Nice design but a longer walk: Commuters share views on new Hackney Wick station

PUBLISHED: 15:55 24 May 2018 | UPDATED: 13:50 04 June 2018

Passengers get to grips with the new station. Picture: Francesca Fazey

Passengers get to grips with the new station. Picture: Francesca Fazey


For the past year, passing through the London Overground station at Hackney Wick has felt like walking through a construction site.

The new £25million Hackney Wick station upgrade. Picture: Francesca Fazey The new £25million Hackney Wick station upgrade. Picture: Francesca Fazey

Now, the £25 million upgrade that began in January last year is complete and the station feels more like something from the South Bank, complete with airy modern staircases and unique design elements.

It was officially re-opened today in a ceremony hosted by the London Legacy Development Corporation (LLDC), which spearheaded the project.

While many commuters are complimentary about the striking new architecture, which draws on elements of the waterways around the area and its industrial heritage, some feel a little cynical about what the upgrade signals for the future of Hackney Wick’s more artistic character.

“Honestly? I do like the design, but I don’t like what it means for the area,” said Adam James, 39, who moved away last year but still returns regularly.

Design features at the new Hackney Wick station. Picture: Francesca Fazey Design features at the new Hackney Wick station. Picture: Francesca Fazey

“I miss the old Hackney Wick, where artists could live affordably. This is part of a wider change that will ultimately price them out.”

Irene Shamma, 35, an architect who lives in the area, feels similar. She said: “Out of context, the design is interesting. But I don’t feel like its aligned to Hackney Wick. The whole area is changing into something it’s not.”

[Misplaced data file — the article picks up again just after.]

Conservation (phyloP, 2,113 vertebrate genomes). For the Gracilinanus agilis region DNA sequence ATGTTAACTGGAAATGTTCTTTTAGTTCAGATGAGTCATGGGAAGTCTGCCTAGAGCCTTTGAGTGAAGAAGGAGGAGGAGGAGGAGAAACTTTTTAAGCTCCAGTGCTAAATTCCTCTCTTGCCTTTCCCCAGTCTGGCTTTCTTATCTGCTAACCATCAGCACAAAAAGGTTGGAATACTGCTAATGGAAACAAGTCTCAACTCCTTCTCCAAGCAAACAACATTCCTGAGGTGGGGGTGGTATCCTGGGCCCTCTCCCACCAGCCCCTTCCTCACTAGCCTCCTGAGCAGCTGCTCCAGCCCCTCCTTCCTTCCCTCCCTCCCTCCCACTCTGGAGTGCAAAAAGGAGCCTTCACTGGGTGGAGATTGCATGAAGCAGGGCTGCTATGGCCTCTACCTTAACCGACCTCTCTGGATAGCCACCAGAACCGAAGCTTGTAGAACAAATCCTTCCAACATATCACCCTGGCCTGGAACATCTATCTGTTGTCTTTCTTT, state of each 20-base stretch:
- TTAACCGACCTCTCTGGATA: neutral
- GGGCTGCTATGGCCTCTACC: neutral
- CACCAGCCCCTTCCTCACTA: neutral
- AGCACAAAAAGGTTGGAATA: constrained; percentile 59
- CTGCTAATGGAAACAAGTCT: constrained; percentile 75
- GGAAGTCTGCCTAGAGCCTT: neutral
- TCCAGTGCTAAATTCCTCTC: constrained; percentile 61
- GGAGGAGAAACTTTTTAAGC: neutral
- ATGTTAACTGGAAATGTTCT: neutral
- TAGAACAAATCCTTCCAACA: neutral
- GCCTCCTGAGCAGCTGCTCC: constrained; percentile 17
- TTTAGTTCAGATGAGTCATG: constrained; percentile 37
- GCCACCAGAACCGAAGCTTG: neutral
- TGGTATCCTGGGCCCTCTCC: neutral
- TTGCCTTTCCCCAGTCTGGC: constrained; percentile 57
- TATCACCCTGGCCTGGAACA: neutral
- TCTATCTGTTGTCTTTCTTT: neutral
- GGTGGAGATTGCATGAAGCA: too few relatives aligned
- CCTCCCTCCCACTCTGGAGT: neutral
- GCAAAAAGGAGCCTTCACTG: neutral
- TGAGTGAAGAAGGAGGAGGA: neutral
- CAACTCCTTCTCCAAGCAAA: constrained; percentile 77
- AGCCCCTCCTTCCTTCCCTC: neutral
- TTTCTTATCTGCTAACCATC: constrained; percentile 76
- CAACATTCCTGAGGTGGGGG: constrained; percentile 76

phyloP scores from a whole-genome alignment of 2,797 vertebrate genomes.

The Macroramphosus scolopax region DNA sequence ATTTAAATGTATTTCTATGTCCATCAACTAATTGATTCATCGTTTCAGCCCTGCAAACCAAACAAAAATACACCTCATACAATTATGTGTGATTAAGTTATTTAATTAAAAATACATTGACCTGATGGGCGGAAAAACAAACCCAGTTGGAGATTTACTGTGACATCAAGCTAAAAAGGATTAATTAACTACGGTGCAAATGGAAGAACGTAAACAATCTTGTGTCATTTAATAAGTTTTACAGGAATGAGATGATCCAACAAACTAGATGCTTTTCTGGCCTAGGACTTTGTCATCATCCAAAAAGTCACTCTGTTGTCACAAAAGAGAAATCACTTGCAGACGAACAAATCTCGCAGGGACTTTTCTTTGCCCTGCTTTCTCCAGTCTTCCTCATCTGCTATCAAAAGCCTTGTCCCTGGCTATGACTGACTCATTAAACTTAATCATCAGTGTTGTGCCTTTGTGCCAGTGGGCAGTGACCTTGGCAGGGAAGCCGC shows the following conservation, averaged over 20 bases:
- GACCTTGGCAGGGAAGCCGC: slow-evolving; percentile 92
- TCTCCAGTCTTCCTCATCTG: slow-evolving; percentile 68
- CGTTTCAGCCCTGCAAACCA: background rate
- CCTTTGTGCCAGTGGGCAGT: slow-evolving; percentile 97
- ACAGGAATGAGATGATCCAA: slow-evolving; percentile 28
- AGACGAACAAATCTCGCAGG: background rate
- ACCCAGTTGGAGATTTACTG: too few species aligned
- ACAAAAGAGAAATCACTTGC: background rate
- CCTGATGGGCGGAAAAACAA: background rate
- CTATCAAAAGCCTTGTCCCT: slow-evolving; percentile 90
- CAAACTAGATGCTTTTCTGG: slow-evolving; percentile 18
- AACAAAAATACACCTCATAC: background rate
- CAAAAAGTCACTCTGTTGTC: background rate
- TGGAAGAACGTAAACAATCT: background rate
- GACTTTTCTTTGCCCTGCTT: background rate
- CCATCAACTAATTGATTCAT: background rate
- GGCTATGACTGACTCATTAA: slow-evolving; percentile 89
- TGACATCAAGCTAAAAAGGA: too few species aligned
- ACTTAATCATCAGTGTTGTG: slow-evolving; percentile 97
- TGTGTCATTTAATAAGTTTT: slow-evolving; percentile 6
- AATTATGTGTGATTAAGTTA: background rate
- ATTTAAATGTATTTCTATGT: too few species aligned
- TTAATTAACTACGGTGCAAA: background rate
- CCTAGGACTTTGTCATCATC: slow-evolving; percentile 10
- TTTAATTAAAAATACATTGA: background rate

Not everyone sees the upgrade in this light though. “I don’t think we should complain,” said Ken Odonkwo, 38, also an architect. “I think it’s pretty swanky and it’s nice to have a new station. Not everyone gets one.”

The new station has been designed by London-based architects, Landolt+Brown, as part of the Olympic Legacy Project.

A full wall of glass cut together in a continuous chain of hexagons is meant to reflect the experience of walking and cycling along the neighbouring Hackney Cut canal and Lee Navigation, alongside the weeping willows and under the canal bridges.

The wall opposite is adorned with giant chemical compound symbols, which in fact show the chemical compounds that were produced in Hackney Wick, including parkesine, the world’s first plastic.

There is a new ticket office on the ground floor and two sweeping staircases leading up to the platforms.

Several people appreciate these practical aspects more than the artistic elements.

“It’s good to have a proper ticket office that looks a bit more professional,” said Tanya, 40, a journalist who commutes through the station for work.

For many however, the niceties of the new design are overshadowed by the inconvenience of now having only one entrance. Previously, it was possible to access the station from the north and south side, through Wallis Road and White Post Lane respectively. Now, the only working entrance is on the south side, meaning commuters going the other way have to walk all the way around.

“It’s definitely better, but an exit on the other side would be nice,” said 24-year-old gaming programmer, David Mariscal. “It’s almost another five minutes to walk around.”

“The new design is silly! I just missed a train because of it!” another commuter, Rico Ramone, a 24-year old youth worker told us.

According to the LLDC though, passengers will ultimately be able to access the station on the north side as well, via a pedestrian subway eventually connecting Wallis Rd to White Post Lane. However, this is only due to be finished at the end of 2019.

“Even though it will be a longer wait, the station entrances will be much nicer than they were before”, an LLDC spokesman said.

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